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David

Darling

euglenoid

Euglenoids

Fig 1. Two species of euglenoid: Euglena gracilis and Phacus pyrun).


Eugelenoids are microscopic, single-celled organisms which live in water and are members of the kingdom Protista. Although neither plants nor animals, they have some features in common with each. Like plants, most euglenoids are capable of photosynthesis; like animals they can move, using a pair of whip-like flagella, and can change shape.

 

There are 54 genera of euglenoids including Trypanosoma, Euglena, and Eutreptia, and approximately 900 species. They are most commonly found in freshwater that is rich in organic materials, but can also inhabit stagnant water and marine water. Representative genara are Euglena and Phacus (Fig 1). Euglenoids are unicellular except the colonial genus Colacium. Many are spindle-shaped and many also have chloroplasts and are photosynthetic. Others feed by phagocytosis or by diffusion.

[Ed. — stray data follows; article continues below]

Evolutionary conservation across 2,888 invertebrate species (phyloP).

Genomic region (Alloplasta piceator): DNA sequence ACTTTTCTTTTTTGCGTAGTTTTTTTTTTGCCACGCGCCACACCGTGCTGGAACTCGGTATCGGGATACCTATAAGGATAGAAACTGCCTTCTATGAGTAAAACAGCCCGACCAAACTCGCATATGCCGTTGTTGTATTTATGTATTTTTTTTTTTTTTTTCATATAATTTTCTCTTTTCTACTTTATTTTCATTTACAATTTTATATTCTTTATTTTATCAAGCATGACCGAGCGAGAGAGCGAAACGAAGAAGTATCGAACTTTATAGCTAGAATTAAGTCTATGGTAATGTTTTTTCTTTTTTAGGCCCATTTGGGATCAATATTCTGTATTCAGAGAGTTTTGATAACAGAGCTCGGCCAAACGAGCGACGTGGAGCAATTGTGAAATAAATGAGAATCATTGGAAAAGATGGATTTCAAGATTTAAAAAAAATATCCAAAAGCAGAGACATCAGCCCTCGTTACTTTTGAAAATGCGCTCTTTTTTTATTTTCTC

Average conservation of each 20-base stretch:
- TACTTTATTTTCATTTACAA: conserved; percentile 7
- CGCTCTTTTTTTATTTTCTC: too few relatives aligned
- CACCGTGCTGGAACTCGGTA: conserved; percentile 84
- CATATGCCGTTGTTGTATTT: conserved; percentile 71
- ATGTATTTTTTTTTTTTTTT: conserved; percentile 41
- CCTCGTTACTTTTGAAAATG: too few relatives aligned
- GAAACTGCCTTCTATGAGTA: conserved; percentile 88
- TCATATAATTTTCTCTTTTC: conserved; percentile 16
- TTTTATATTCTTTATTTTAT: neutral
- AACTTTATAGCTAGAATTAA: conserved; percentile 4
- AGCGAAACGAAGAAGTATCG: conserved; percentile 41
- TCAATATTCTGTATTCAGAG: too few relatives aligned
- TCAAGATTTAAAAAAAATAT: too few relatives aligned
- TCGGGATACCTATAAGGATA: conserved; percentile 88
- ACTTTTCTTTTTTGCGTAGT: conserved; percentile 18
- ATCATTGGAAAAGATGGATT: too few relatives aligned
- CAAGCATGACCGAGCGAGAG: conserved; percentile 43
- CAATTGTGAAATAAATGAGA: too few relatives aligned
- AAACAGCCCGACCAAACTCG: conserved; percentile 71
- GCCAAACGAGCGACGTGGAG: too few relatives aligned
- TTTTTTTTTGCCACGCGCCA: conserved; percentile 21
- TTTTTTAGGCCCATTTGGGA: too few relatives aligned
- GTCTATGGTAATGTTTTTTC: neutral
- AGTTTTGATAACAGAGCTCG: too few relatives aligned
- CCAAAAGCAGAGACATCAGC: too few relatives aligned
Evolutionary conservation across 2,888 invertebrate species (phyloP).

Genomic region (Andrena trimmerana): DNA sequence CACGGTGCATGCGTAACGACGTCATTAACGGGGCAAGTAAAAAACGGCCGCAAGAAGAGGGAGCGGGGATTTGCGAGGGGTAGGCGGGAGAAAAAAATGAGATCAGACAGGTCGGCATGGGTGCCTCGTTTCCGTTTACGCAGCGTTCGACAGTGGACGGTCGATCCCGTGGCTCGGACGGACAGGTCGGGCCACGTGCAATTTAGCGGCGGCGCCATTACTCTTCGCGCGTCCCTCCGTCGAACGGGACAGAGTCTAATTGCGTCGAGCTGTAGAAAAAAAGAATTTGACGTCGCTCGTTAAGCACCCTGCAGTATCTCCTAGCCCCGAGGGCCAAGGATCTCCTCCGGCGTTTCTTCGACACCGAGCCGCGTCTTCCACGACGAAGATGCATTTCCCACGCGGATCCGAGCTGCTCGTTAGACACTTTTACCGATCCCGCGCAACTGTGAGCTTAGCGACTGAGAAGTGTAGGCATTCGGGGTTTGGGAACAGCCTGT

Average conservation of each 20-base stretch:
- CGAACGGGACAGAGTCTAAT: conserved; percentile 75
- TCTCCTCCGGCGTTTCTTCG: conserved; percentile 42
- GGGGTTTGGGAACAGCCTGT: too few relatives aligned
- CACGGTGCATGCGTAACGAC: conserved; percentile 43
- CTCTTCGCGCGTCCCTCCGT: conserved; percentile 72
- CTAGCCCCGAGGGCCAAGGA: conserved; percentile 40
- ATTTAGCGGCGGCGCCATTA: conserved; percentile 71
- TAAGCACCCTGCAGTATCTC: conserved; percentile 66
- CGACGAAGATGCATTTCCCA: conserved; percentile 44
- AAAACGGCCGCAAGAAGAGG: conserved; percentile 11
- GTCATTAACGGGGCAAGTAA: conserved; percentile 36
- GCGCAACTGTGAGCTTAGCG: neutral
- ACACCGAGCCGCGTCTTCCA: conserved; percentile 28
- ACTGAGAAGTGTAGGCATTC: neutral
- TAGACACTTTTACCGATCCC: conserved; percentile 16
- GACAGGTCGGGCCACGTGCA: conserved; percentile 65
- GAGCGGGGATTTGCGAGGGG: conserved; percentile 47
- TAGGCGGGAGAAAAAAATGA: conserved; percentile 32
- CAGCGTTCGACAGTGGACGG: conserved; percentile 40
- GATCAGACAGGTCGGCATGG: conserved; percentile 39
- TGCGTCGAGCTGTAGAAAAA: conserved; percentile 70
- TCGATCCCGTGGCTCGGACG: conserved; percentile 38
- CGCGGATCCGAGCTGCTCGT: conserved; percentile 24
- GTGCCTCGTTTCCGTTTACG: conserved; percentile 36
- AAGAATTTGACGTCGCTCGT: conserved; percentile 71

Euglena possess two flagella, one of which is long and used in locomotion, whike the other is short and does not protrude. Euglenoids lack a cell wall but have a protein-rich cell covering called a pellicle, which provides them with flexibility. Euglenoids also have a red, light-sensitive eyespot and a contractile vacuole to help pump out excess water. Euglenoids typically reproduce by binary fission although they are capable of producing resting spores which are useful under unfavorable environmental conditions.